George Floyd. Breonna Taylor. Dimas Diaz. Stephanie Quiroz. Jimmy Atchinson. These are just five of the 1,038 Americans who have been killed by police over the past 12 months. All five were unarmed and all were people of color. Indeed, according to data from the Washington Post, African-Americans are more than twice as likely and Hispanics are 1.5 times more likely to be killed by the police than white Americans. How do we overcome systemic racism? How do we stay hopeful in the wake of so much tragedy?
We look for signs of change that we’ve never seen before such as the police reforms just announced in Albany, including rolling back Rule 50a that kept private the record of complaints filed and disciplinary actions taken against police officers. We look at the diversity of the hundreds of thousands of people peacefully protesting in the streets, and the now overwhelming majority of Americans who favor stronger gun control laws, and the success of books like Ibram X. Kendi’s How to be an Antiracist, Robin Diangelo’s White Fragility and Stacey Abrams’ Our Time is Now.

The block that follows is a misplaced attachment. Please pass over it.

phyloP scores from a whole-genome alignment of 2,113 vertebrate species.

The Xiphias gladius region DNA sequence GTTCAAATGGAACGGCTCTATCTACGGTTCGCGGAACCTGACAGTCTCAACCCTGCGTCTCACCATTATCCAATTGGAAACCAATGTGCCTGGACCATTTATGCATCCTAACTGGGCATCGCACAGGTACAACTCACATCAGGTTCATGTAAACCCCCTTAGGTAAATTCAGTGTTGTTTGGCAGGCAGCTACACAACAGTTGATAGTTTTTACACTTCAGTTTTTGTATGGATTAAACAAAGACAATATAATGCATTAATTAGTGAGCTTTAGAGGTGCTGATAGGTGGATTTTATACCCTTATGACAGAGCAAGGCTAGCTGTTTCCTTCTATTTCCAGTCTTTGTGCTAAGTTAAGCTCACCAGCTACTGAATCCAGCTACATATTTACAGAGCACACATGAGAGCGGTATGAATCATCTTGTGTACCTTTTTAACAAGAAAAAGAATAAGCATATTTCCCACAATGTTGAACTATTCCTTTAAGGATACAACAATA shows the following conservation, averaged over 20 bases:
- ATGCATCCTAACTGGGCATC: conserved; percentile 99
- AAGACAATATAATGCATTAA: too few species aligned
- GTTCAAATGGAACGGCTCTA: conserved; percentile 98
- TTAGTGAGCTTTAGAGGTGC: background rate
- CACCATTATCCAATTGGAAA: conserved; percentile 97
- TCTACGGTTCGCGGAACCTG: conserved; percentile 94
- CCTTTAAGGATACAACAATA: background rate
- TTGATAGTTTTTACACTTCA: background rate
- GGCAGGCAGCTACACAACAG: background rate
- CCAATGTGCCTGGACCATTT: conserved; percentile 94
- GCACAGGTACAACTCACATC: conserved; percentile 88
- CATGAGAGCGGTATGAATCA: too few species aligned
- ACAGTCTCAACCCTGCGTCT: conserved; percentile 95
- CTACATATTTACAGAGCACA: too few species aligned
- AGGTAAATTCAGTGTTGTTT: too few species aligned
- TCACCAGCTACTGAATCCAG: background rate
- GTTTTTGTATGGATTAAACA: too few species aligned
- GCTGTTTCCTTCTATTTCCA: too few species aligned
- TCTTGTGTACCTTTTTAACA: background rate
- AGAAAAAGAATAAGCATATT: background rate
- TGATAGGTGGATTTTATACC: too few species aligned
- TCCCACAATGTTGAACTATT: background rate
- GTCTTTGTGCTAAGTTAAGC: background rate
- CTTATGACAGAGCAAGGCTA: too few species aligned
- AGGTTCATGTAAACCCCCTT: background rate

Most of all, we act in our communities, supporting better funded schools, youth sports and arts programs, better health, social and transportation solutions for the working poor, disabled or elderly, taking the time to welcome and talk to our neighbors regardless of race, religion or ethnicity. We act by encouraging and voting for progressive Democratic lawmakers, particularly women and people of color, who will better represent all of the members of our community and fight for equal economic opportunities, civil rights and environmental justice.
This is in keeping with the mission of the Dutchess Democratic Women’s Caucus to encourage, support and vote for Democratic women, including women of color. If you want to make a difference, vote for candidates who believe in what you do, who stand up for the oppressed and the underrepresented. If you want to make a difference, contact us about how you can get involved, including how you can run for office.
The time for change has never been more important. The time for change is now. Because Black Lives Matter.